The Discussion Topic for August was “What’s in a Label: Atheist vs Agnostic?” This has been a debate that has come up time and time again. I think people will always have their own definitions of each word and so the debate will continue. But in my opinion, we’ve reached some clarity on the history of the two words which I believe settles the debate.
Epistemologically, the terms Agnostic and Atheist are not stronger or weaker versions of each other. Instead, they are on completely different axes. Gnosticism by definition is “What you know”. Theism by definition is “What you believe”. A Gnostic is one who is certain; for example, by mathematical proof, or through knowledge given by revelation from God. An Agnostic is one who is less than 100% certain. This means that all rational skeptics are agnostic… not just about the God question, but of all scientific theories. A Theist is someone who believes in a God who personally interacts with our universe. An Atheist is someone who does not believe in those gods. Atheists’ beliefs are usually convictions which they are compelled to accept due to conclusions of the evidence.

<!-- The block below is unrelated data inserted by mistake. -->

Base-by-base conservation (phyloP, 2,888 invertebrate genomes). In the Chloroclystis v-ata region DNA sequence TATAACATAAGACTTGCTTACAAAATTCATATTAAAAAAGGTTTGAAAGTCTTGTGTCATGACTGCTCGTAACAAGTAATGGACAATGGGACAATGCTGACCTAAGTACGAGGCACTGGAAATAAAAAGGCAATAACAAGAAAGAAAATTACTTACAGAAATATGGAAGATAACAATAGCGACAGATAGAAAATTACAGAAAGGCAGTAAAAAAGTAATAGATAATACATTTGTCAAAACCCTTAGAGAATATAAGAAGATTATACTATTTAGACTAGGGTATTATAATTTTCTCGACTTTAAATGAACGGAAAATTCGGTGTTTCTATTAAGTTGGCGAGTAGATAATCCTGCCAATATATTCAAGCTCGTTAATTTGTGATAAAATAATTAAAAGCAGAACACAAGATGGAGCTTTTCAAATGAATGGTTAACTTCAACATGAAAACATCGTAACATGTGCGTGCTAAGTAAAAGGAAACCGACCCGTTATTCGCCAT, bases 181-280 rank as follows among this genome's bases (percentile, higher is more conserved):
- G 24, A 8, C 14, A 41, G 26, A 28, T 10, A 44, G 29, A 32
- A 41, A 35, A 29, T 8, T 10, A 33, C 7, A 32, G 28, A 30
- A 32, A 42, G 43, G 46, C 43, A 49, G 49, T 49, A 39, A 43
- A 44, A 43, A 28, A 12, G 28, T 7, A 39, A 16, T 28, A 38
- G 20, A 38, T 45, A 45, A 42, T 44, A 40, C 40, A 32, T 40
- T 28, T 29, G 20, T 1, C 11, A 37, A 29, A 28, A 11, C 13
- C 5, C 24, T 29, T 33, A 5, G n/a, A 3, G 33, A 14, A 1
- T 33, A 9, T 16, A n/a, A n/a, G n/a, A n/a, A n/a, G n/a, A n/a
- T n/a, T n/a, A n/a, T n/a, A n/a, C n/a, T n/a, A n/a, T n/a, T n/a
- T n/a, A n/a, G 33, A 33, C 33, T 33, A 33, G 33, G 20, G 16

The technical term that describes the position of most non-believers is “Agnostic Atheist”. Though many felt that there are political reasons why we should only use the term “Atheist” in public. In everyday conversations we are not arguing epistemology. “Agnostic” has become redefined as a “capricious spiritualist” who is open to any religion. It is often used as a political dodge to the god-question, or for politicians/business owners who require public approval and can’t afford to take a stand to change society’s views of atheists. But, it does work well for people like Neil Degrasse Tyson who are trying to emotionally connect with a diverse non-scientific audience. “Atheist” has been a buzz word over the last couple years and is gaining political significance. It does not have the wishy-washy connotation. It is a more aggressive term which helps spur a conversation, thus is better at having a chance to create real change in the public’s perception. Since the ‘4 Horsemen books’ became best sellers, the term “atheist” has also brought much cohesiveness of non-believers across the nation to form groups like ours.
I’m sure the debate will continue. It was a fun discussion, especially since we were able to enjoy the nice weather on Java Vivace’s patio. I want to thank the 16 people who showed up! If we consistently get large turn outs like this, we’ll be able to split up into multiple smaller groups that meet simultaneously in different parts of the city. This would make it easier for everyone’s travels and allow more to speak without having to talk over other people.